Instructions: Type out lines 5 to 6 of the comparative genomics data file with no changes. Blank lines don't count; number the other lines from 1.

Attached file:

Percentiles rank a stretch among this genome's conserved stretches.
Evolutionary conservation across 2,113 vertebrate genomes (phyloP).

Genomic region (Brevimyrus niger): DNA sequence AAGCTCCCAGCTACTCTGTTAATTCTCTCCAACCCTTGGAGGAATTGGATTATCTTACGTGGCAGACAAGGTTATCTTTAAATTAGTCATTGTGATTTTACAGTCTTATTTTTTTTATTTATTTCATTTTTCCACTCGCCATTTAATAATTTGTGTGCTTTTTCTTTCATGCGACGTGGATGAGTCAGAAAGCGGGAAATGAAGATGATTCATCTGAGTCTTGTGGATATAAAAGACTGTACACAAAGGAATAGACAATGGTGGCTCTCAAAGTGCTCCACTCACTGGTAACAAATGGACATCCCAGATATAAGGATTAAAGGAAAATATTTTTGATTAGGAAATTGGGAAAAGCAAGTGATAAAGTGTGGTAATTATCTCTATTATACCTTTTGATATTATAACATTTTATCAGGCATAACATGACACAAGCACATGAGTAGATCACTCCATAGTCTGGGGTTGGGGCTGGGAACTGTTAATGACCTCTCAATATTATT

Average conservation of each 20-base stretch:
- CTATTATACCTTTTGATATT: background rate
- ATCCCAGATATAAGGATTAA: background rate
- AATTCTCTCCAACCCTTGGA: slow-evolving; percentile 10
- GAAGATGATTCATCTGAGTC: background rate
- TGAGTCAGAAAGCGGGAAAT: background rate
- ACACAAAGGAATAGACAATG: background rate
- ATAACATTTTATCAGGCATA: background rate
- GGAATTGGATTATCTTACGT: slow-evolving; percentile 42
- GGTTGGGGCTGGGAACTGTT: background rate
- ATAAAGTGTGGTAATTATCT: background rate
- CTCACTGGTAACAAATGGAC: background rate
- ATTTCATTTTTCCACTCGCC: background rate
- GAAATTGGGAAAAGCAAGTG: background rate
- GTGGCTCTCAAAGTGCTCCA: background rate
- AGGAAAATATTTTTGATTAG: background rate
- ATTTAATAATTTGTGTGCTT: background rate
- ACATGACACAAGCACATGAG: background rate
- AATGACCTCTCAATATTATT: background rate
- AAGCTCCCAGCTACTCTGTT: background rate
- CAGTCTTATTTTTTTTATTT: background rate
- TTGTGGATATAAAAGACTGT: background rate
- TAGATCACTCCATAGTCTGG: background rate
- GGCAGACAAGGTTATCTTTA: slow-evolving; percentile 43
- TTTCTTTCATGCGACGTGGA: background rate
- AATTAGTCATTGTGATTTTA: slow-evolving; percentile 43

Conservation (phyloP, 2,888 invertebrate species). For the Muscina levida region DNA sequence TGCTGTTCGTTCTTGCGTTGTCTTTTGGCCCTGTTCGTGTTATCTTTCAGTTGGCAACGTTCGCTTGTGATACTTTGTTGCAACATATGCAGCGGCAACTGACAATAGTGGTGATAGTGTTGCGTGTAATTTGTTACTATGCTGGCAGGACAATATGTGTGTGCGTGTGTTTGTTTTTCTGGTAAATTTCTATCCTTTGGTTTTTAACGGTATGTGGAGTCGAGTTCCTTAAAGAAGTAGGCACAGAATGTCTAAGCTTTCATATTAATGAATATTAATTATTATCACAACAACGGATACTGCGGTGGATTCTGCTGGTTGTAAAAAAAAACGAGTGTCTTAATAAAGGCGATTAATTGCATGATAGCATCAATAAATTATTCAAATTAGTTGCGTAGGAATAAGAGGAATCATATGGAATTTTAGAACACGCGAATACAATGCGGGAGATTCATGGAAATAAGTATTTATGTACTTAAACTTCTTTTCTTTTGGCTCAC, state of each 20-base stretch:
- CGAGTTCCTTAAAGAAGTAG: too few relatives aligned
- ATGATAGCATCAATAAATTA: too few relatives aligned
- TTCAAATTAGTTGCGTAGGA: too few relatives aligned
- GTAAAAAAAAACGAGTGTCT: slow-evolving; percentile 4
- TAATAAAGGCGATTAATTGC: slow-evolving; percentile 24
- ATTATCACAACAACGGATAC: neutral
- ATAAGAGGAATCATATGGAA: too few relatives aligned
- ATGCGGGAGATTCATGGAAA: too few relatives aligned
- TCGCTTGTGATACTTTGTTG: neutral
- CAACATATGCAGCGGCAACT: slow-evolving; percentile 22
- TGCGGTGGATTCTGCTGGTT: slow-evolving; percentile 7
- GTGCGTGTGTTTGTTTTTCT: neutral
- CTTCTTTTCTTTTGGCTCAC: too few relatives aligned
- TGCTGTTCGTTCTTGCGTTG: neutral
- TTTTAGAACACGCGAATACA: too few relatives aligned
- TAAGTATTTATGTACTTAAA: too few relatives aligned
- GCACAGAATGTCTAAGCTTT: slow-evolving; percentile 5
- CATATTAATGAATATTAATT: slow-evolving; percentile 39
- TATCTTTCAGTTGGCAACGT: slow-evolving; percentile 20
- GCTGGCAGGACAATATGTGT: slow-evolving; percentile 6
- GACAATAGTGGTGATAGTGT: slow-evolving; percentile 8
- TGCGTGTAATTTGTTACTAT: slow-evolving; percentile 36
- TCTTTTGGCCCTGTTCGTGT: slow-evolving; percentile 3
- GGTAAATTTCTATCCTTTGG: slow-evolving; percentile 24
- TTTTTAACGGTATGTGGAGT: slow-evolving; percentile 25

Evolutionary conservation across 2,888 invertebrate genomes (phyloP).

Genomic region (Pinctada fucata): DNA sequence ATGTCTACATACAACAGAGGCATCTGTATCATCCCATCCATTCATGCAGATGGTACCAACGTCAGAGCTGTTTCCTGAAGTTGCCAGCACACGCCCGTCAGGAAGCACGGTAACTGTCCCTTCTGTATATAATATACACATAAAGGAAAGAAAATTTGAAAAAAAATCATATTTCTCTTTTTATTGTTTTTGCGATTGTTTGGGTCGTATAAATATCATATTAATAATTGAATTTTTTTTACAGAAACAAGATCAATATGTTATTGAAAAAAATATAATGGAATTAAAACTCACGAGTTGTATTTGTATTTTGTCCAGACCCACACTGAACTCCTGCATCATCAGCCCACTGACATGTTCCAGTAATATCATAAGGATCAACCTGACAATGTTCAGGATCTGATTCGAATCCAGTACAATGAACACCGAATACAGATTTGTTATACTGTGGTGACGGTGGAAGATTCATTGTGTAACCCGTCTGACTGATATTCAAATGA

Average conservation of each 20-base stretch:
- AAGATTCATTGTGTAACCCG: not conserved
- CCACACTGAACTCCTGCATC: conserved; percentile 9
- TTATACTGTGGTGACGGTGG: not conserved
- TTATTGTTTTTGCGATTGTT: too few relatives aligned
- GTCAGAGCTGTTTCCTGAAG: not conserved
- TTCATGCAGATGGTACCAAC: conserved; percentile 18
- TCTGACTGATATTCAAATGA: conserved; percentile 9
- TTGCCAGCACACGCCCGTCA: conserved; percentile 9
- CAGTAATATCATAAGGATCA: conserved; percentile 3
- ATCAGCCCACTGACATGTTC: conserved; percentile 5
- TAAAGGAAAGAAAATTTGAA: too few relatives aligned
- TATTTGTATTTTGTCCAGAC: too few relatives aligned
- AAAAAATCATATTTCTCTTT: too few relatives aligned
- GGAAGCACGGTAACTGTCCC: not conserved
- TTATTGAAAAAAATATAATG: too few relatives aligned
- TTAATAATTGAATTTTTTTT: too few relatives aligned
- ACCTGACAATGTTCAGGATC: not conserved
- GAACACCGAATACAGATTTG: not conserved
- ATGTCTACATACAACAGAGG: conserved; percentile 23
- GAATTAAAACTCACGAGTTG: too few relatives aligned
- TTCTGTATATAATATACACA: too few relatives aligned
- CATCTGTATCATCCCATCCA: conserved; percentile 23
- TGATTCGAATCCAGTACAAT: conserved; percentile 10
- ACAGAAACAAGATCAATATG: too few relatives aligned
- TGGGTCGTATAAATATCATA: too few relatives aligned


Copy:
- CTATTATACCTTTTGATATT: background rate
- ATCCCAGATATAAGGATTAA: background rate